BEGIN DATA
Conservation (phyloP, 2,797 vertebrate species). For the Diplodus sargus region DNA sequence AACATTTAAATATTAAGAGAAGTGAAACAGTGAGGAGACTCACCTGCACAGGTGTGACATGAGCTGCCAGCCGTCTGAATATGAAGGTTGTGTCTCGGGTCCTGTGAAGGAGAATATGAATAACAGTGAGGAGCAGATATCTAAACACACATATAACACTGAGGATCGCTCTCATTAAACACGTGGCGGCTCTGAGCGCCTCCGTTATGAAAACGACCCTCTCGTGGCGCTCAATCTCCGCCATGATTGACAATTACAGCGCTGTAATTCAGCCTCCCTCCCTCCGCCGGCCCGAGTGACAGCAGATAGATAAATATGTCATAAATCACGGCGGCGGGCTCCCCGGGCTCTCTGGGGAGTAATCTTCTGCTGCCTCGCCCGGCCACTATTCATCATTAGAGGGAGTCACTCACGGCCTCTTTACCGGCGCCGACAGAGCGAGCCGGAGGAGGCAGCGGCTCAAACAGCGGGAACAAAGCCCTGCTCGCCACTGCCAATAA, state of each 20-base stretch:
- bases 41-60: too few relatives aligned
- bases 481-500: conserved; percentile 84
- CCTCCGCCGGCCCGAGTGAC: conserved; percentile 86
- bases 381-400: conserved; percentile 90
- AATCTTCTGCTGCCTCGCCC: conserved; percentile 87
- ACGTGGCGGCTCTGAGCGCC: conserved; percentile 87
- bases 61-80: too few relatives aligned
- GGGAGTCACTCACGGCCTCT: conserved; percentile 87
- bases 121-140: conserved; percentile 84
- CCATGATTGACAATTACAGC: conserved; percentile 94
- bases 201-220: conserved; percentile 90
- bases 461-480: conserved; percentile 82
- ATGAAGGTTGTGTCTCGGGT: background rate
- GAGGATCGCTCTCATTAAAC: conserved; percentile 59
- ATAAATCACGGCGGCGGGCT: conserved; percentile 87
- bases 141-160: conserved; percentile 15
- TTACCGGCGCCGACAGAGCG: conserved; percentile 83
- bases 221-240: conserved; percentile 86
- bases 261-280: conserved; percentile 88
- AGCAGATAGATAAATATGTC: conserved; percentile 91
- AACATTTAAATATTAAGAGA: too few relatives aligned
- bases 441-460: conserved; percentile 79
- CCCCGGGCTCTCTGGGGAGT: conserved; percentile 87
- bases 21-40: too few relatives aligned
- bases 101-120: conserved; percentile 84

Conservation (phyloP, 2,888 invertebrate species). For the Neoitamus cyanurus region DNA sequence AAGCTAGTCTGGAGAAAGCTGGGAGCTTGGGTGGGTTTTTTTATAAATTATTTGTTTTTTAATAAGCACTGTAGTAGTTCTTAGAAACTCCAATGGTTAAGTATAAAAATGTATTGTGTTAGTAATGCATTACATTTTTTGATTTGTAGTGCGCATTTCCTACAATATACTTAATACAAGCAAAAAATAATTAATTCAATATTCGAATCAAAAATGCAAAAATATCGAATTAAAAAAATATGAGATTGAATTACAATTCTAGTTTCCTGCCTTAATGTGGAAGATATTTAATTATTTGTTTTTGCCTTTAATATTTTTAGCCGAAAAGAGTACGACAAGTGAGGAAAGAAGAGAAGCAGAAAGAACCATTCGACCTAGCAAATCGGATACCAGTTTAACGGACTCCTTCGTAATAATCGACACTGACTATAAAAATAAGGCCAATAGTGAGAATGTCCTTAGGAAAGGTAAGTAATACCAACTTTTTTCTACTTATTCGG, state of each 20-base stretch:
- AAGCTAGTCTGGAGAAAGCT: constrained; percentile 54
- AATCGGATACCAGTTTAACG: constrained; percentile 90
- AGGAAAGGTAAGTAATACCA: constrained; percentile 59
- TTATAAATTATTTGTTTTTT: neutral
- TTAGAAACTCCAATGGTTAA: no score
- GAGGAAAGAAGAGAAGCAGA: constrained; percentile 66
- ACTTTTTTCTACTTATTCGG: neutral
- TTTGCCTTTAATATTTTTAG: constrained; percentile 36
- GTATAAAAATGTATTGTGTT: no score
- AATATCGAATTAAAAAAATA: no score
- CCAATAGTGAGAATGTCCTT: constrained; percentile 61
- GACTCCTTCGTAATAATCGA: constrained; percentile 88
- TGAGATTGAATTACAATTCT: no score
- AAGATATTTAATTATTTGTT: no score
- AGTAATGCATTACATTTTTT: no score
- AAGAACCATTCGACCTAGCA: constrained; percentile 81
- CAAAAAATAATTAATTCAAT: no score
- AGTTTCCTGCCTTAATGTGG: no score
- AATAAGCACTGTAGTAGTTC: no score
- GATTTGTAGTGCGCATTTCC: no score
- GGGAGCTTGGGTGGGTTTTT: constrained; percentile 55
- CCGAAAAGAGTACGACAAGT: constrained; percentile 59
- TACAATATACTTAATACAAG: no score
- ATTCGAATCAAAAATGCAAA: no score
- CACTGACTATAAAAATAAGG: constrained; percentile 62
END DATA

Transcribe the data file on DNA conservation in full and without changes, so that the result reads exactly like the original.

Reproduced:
Conservation (phyloP, 2,797 vertebrate species). For the Diplodus sargus region DNA sequence AACATTTAAATATTAAGAGAAGTGAAACAGTGAGGAGACTCACCTGCACAGGTGTGACATGAGCTGCCAGCCGTCTGAATATGAAGGTTGTGTCTCGGGTCCTGTGAAGGAGAATATGAATAACAGTGAGGAGCAGATATCTAAACACACATATAACACTGAGGATCGCTCTCATTAAACACGTGGCGGCTCTGAGCGCCTCCGTTATGAAAACGACCCTCTCGTGGCGCTCAATCTCCGCCATGATTGACAATTACAGCGCTGTAATTCAGCCTCCCTCCCTCCGCCGGCCCGAGTGACAGCAGATAGATAAATATGTCATAAATCACGGCGGCGGGCTCCCCGGGCTCTCTGGGGAGTAATCTTCTGCTGCCTCGCCCGGCCACTATTCATCATTAGAGGGAGTCACTCACGGCCTCTTTACCGGCGCCGACAGAGCGAGCCGGAGGAGGCAGCGGCTCAAACAGCGGGAACAAAGCCCTGCTCGCCACTGCCAATAA, state of each 20-base stretch:
- bases 41-60: too few relatives aligned
- bases 481-500: conserved; percentile 84
- CCTCCGCCGGCCCGAGTGAC: conserved; percentile 86
- bases 381-400: conserved; percentile 90
- AATCTTCTGCTGCCTCGCCC: conserved; percentile 87
- ACGTGGCGGCTCTGAGCGCC: conserved; percentile 87
- bases 61-80: too few relatives aligned
- GGGAGTCACTCACGGCCTCT: conserved; percentile 87
- bases 121-140: conserved; percentile 84
- CCATGATTGACAATTACAGC: conserved; percentile 94
- bases 201-220: conserved; percentile 90
- bases 461-480: conserved; percentile 82
- ATGAAGGTTGTGTCTCGGGT: background rate
- GAGGATCGCTCTCATTAAAC: conserved; percentile 59
- ATAAATCACGGCGGCGGGCT: conserved; percentile 87
- bases 141-160: conserved; percentile 15
- TTACCGGCGCCGACAGAGCG: conserved; percentile 83
- bases 221-240: conserved; percentile 86
- bases 261-280: conserved; percentile 88
- AGCAGATAGATAAATATGTC: conserved; percentile 91
- AACATTTAAATATTAAGAGA: too few relatives aligned
- bases 441-460: conserved; percentile 79
- CCCCGGGCTCTCTGGGGAGT: conserved; percentile 87
- bases 21-40: too few relatives aligned
- bases 101-120: conserved; percentile 84

Conservation (phyloP, 2,888 invertebrate species). For the Neoitamus cyanurus region DNA sequence AAGCTAGTCTGGAGAAAGCTGGGAGCTTGGGTGGGTTTTTTTATAAATTATTTGTTTTTTAATAAGCACTGTAGTAGTTCTTAGAAACTCCAATGGTTAAGTATAAAAATGTATTGTGTTAGTAATGCATTACATTTTTTGATTTGTAGTGCGCATTTCCTACAATATACTTAATACAAGCAAAAAATAATTAATTCAATATTCGAATCAAAAATGCAAAAATATCGAATTAAAAAAATATGAGATTGAATTACAATTCTAGTTTCCTGCCTTAATGTGGAAGATATTTAATTATTTGTTTTTGCCTTTAATATTTTTAGCCGAAAAGAGTACGACAAGTGAGGAAAGAAGAGAAGCAGAAAGAACCATTCGACCTAGCAAATCGGATACCAGTTTAACGGACTCCTTCGTAATAATCGACACTGACTATAAAAATAAGGCCAATAGTGAGAATGTCCTTAGGAAAGGTAAGTAATACCAACTTTTTTCTACTTATTCGG, state of each 20-base stretch:
- AAGCTAGTCTGGAGAAAGCT: constrained; percentile 54
- AATCGGATACCAGTTTAACG: constrained; percentile 90
- AGGAAAGGTAAGTAATACCA: constrained; percentile 59
- TTATAAATTATTTGTTTTTT: neutral
- TTAGAAACTCCAATGGTTAA: no score
- GAGGAAAGAAGAGAAGCAGA: constrained; percentile 66
- ACTTTTTTCTACTTATTCGG: neutral
- TTTGCCTTTAATATTTTTAG: constrained; percentile 36
- GTATAAAAATGTATTGTGTT: no score
- AATATCGAATTAAAAAAATA: no score
- CCAATAGTGAGAATGTCCTT: constrained; percentile 61
- GACTCCTTCGTAATAATCGA: constrained; percentile 88
- TGAGATTGAATTACAATTCT: no score
- AAGATATTTAATTATTTGTT: no score
- AGTAATGCATTACATTTTTT: no score
- AAGAACCATTCGACCTAGCA: constrained; percentile 81
- CAAAAAATAATTAATTCAAT: no score
- AGTTTCCTGCCTTAATGTGG: no score
- AATAAGCACTGTAGTAGTTC: no score
- GATTTGTAGTGCGCATTTCC: no score
- GGGAGCTTGGGTGGGTTTTT: constrained; percentile 55
- CCGAAAAGAGTACGACAAGT: constrained; percentile 59
- TACAATATACTTAATACAAG: no score
- ATTCGAATCAAAAATGCAAA: no score
- CACTGACTATAAAAATAAGG: constrained; percentile 62